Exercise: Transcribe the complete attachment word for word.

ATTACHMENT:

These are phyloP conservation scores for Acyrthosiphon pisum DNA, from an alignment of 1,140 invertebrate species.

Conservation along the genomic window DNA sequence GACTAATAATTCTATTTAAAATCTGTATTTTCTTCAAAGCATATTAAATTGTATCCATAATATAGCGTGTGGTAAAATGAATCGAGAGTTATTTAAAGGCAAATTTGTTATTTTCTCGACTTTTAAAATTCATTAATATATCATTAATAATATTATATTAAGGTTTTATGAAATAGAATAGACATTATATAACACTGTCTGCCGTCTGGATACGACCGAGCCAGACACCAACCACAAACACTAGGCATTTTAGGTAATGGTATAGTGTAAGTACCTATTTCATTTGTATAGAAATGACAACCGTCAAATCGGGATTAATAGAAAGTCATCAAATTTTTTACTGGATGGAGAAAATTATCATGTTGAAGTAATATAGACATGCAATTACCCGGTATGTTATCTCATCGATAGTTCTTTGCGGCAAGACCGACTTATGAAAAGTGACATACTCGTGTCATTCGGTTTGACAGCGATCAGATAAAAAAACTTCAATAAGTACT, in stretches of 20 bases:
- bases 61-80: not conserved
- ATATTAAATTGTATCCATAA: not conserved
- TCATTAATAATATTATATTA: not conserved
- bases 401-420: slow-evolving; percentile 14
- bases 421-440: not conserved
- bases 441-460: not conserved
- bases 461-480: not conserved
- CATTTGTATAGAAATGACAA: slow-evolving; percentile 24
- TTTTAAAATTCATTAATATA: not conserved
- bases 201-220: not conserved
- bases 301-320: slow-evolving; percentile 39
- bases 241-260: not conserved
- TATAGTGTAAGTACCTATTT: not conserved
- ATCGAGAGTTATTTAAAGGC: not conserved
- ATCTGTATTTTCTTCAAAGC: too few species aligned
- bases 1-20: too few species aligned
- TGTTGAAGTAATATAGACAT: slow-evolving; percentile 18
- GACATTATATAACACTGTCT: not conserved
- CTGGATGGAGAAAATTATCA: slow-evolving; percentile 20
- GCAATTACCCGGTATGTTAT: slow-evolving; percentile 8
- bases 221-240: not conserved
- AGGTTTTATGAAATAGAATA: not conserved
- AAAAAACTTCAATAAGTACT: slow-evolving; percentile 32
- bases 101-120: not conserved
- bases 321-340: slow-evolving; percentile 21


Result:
These are phyloP conservation scores for Acyrthosiphon pisum DNA, from an alignment of 1,140 invertebrate species.

Conservation along the genomic window DNA sequence GACTAATAATTCTATTTAAAATCTGTATTTTCTTCAAAGCATATTAAATTGTATCCATAATATAGCGTGTGGTAAAATGAATCGAGAGTTATTTAAAGGCAAATTTGTTATTTTCTCGACTTTTAAAATTCATTAATATATCATTAATAATATTATATTAAGGTTTTATGAAATAGAATAGACATTATATAACACTGTCTGCCGTCTGGATACGACCGAGCCAGACACCAACCACAAACACTAGGCATTTTAGGTAATGGTATAGTGTAAGTACCTATTTCATTTGTATAGAAATGACAACCGTCAAATCGGGATTAATAGAAAGTCATCAAATTTTTTACTGGATGGAGAAAATTATCATGTTGAAGTAATATAGACATGCAATTACCCGGTATGTTATCTCATCGATAGTTCTTTGCGGCAAGACCGACTTATGAAAAGTGACATACTCGTGTCATTCGGTTTGACAGCGATCAGATAAAAAAACTTCAATAAGTACT, in stretches of 20 bases:
- bases 61-80: not conserved
- ATATTAAATTGTATCCATAA: not conserved
- TCATTAATAATATTATATTA: not conserved
- bases 401-420: slow-evolving; percentile 14
- bases 421-440: not conserved
- bases 441-460: not conserved
- bases 461-480: not conserved
- CATTTGTATAGAAATGACAA: slow-evolving; percentile 24
- TTTTAAAATTCATTAATATA: not conserved
- bases 201-220: not conserved
- bases 301-320: slow-evolving; percentile 39
- bases 241-260: not conserved
- TATAGTGTAAGTACCTATTT: not conserved
- ATCGAGAGTTATTTAAAGGC: not conserved
- ATCTGTATTTTCTTCAAAGC: too few species aligned
- bases 1-20: too few species aligned
- TGTTGAAGTAATATAGACAT: slow-evolving; percentile 18
- GACATTATATAACACTGTCT: not conserved
- CTGGATGGAGAAAATTATCA: slow-evolving; percentile 20
- GCAATTACCCGGTATGTTAT: slow-evolving; percentile 8
- bases 221-240: not conserved
- AGGTTTTATGAAATAGAATA: not conserved
- AAAAAACTTCAATAAGTACT: slow-evolving; percentile 32
- bases 101-120: not conserved
- bases 321-340: slow-evolving; percentile 21